Learn by doing. We learn better and faster when we use our hands, our senses, and our whole bodies in addition to our brains.
Find worthy work. Not all work is educational, important, or fun. Look for work you believe in. It’s too hard to work with one hand holding your nose!
Harness habits. The brain forms habits when routines are transferred from the rational level to the automatic level. They allow you to perform familiar tasks with little conscious effort, freeing up mental resources to for new challenges.
Focus on your goals. It’s easy to become distracted by shiny objects in your periphery. A genius learns to concentrate on a single task for an extended period of time.
Cultivate your memory. While general knowledge is available online, your store of craft-specific knowledge needs to be ready at a moment’s notice. Memorize it.
Increase your sensitivity. A key trait of genius is the ability to make subtle distinctions among outcomes. Consciously identify the nuances that separate the truly great from the merely good.
Stretch your boundaries. To keep growing, always aim slightly beyond your current abilities.
Customize your metaskills. Intuition, emotional intelligence, critical thinking, imagination, and other high-level skills can make a big difference in how you learn. Focus on the metaskills that will drive your professional success.
Feed your desire. When you want something so badly that you never give up, success eventually surrenders to you. Keep the fires of passion burning with books, articles, talks, and conferences.
Scare yourself. Take on projects and responsibilities that lie outside your comfort zone. Look for workarounds to mitigate your fears. As any genius will tell you, fears faced are fears erased.
Ideology is toxic to learning. As soon as you begin to believe something, the spirit of inquiry dies. If you believe that climate change is unrelated to human activity, there’s no reason to change your behavior. If you believe that new technology is always beneficial, there’s no reason to question it. If you believe your company is the best in its industry, there’s no reason to improve it. Belief is the surest way to stop imagination, innovation, and progress.
There’s an old adage: “Seeing is believing.” The assumption is that we find it difficult to accept anything as truth until we see the evidence for it. Yet it’s far more likely that, for most of us, believing is seeing. Once we believe something, we’re all too ready to see it as truth. Pyschologists call this phenomenon confirmation bias—a tendency to block out inconvenient facts that happen to contradict our belief system.
A key characteristic of the genius is a strong disbelief system. Instead of starting from belief, the genius starts from a position of curiosity, wonder, skepticism, or iconoclasm. The journey leads from the unknown to the known, and, with luck and perseverance, you’ll discover new information along the way.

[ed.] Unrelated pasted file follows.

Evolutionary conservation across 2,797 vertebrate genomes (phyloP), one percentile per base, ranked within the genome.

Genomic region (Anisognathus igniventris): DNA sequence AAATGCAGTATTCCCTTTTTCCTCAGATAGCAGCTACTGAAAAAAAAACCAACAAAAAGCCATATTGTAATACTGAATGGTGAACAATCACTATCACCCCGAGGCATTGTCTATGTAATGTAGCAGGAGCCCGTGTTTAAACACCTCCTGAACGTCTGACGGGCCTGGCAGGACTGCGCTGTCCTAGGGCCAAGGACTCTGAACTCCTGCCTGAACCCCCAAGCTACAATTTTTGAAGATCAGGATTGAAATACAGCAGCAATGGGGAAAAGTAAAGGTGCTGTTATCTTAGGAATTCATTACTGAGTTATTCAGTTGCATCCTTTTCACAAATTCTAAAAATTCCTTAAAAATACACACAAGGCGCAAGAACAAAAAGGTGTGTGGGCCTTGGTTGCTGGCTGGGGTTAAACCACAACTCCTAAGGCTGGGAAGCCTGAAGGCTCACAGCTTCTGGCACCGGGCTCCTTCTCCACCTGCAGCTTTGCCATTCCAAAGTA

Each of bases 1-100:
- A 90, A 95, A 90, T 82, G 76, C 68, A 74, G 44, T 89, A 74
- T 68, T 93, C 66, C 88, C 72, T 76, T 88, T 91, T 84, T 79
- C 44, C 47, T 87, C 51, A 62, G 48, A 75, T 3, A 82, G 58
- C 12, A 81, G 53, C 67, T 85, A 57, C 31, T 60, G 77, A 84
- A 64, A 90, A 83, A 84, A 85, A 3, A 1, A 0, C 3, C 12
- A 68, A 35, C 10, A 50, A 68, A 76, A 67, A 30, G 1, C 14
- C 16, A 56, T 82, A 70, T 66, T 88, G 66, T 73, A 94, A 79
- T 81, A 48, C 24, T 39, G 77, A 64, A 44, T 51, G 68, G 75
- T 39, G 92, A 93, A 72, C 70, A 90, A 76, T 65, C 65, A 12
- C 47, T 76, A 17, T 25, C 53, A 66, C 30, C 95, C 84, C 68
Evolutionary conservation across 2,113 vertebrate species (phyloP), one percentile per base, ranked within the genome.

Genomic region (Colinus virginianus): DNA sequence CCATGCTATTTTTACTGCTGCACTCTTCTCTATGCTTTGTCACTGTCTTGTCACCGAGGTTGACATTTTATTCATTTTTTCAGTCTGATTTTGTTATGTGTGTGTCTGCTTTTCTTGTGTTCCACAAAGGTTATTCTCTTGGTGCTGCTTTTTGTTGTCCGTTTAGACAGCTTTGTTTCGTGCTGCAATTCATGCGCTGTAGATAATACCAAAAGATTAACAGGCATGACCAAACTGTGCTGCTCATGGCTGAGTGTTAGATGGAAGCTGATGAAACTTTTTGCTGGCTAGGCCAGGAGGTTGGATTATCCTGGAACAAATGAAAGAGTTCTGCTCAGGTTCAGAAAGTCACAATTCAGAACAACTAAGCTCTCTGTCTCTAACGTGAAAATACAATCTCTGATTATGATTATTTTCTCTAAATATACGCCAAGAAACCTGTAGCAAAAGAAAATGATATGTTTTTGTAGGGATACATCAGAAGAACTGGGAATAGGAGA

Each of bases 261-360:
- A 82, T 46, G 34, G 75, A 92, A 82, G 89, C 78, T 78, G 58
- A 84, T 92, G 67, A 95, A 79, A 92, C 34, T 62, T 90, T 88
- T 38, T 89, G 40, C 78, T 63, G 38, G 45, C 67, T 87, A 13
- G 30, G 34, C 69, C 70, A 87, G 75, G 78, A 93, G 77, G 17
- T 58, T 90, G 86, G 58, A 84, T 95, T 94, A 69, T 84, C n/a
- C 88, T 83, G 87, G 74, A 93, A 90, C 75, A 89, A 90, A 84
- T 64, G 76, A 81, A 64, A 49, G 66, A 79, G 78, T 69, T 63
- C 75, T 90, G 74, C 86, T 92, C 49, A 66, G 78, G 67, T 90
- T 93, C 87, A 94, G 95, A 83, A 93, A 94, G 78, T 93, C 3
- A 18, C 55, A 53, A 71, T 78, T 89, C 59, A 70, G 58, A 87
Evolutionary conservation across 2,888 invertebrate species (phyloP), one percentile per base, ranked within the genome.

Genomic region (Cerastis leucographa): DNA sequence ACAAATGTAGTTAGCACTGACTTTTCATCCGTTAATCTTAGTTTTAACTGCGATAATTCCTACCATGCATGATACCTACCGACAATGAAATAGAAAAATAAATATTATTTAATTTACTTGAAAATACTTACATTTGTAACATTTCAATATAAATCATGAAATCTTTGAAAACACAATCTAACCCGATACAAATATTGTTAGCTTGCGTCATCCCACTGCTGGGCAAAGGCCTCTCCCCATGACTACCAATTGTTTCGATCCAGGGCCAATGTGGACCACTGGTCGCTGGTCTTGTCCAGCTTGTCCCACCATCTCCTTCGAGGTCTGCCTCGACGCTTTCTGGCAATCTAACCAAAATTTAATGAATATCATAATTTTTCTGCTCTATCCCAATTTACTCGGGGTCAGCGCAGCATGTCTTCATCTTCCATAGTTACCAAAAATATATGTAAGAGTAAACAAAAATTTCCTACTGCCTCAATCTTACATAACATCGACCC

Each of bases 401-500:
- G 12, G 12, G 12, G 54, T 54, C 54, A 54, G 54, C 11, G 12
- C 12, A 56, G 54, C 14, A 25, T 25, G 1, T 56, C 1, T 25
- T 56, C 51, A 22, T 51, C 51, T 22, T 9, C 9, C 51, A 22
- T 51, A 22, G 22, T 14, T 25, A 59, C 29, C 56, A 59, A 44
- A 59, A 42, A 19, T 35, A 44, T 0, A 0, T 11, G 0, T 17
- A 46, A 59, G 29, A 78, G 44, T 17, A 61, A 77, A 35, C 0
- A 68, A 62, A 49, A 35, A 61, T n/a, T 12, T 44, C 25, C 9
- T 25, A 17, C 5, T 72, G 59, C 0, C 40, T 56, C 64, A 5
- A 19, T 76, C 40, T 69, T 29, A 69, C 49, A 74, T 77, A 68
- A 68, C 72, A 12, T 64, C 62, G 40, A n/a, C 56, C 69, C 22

The rule is simple: If you’re looking for real knowledge, keep ideology at bay. Pretend you’re an alien with no preconceptions about life on Earth. Lean on belief only when necessary. And even then, think of belief as a placeholder for knowledge—not knowledge itself.
Something happens when you work on challenges of your own choosing. Your mind becomes magnetized. It starts to attract little bits of information that can help you solve your problem or complete your project. While a magnetized mind can occur with any kind of challenge, the effect is strongest when the challenge rises from your own passion or your own sense of purpose.
When you do your own projects, you give full play to four capabilities: 1) An abiding passion for discovery and innovation, 2) an ability to shape a large body of knowledge into a coherent system, 3) the skill to translate this system of knowledge into action, and 4) a capacity for deep concentration over an extended period of time.
These are the traits of a genius. Everyone experiences some success in these areas during his or her life. What the genius does is to turn these traits into lifelong habits, which are then expressed as talent. Talent isn’t something we have—it’s something we do. We develop our skills in the course of working on the kinds of projects, problems, and challenges that address our deepest interests.
While you can’t always bend your workplace to your will, you can look for small opportunities on the outside, or after hours, to practice your craft. These experiences, far more than the daily grind of given assignments, will help you reach your creative potential.
Students in creative disciplines sometimes worry that they might lose their personal style if they allow themselves to be influenced by teachers, practitioners, or other students. They reason that imitation is the enemy of innovation. They believe that if the unique talent they need isn’t there already, it never will be.
There’s a kernel of truth to this. But only a kernel. Because the way we actually learn is by standing on the shoulders of others. We acquire skills by watching more advanced practitioners do their work, eventually growing strong enough to support the weight of newer practitioners.